By Joan Clayton
A decision to refurbish my antique trunk revealed a personality trait in me. I’m a “keeper.”
Cards of all kinds, love notes, newspaper clippings, fair ribbons, photo albums … you name it and I had it in my trunk.
Looking through all the stuff and the “remember whens … ” I thought, I can’t keep everything. I picked up another card: “Dear Mom. Happy Mother’s Day. I want you to be happy because I’m happy you’re my mom.”
“Will you be my valentine? You’re the best wife I ever had.” (What’s with this? I’m the only wife he ever had!)
“Dear Mrs. Clayton, you are the best teacher in the world. I wish you were my mother.”
I kept sorting out of my trunk, celebrating birthdays and holidays past. I relived precious moments in the tokens of love of those dear to my heart. I sat in the floor and cried my way through my keepsakes, and would you believe I put them all back in the trunk?
They are just too important to me.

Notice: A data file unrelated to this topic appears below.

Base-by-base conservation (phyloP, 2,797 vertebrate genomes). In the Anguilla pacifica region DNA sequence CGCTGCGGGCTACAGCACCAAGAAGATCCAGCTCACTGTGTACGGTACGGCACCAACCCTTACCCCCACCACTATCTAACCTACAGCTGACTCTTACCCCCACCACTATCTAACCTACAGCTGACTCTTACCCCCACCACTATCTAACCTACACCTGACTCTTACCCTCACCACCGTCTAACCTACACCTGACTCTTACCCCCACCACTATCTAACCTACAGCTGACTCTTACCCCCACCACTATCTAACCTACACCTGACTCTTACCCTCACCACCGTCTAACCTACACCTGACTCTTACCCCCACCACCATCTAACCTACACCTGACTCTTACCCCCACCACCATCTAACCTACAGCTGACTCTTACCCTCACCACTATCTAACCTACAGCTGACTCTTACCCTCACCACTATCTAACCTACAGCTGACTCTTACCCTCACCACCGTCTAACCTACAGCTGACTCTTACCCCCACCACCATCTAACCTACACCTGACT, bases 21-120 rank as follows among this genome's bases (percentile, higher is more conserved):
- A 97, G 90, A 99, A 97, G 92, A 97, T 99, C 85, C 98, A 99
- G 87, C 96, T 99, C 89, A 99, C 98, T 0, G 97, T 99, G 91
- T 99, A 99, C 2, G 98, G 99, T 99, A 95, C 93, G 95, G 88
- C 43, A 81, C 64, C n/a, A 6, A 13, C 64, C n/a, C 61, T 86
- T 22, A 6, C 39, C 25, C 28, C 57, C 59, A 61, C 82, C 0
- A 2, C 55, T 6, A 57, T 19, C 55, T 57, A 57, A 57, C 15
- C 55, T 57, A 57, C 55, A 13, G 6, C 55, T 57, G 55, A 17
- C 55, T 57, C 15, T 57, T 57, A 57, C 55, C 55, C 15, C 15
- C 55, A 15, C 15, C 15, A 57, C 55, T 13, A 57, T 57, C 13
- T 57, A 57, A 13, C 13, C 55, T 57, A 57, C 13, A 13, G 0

God honors special days too.
The 12th chapter of Exodus tells about The Feast of the Passover. It was to be an annual holiday in honor of the night the Lord “passed over” the homes of the Israelites, saving the first- born because the blood of a lamb was placed over the doorframes.
The Feast of Purim is celebrated by many because Queen Esther’s bravery saved an entire nation. Her words “If I perish, I perish” displayed the strength of her loyalty and faith.
Righteous living leaves a memorial of remembrances: “The memory of the righteous will be a blessing, but the name of the wicked will rot” (Proverbs 10:7 NIV).
God is big on families. So am I.
In fact I believe strong families build a strong nation. Children who are brought up in the nurture and admonition of the Lord make a healthy society.
Families and reunions are important to us because we see loved ones again. All too soon it is time to leave and it’s crying time for me. I hug and kiss one more time. I am sad for awhile until I remember that the greatest reunion of all is yet to be.
We will see those departed loved ones again. We will have new bodies. It’s a wonderful place with no sorrow or pain. Will it not be the most glorious time of our lives? Think of it. We’ll get to see Jesus, face to face. I’ll get to hug him and tell him a million “Thank yous.” I have a “trunk load” of memories to thank him for.
Meanwhile, my trunk of memories have filled my life with joy. They are memorials built upon biblical principles.
I’m glad I’m a keeper!
Maybe I’ll just redo the outside of my trunk.
Joan Clayton is a retired teacher, Portales resident and published author. Her e-mail address is: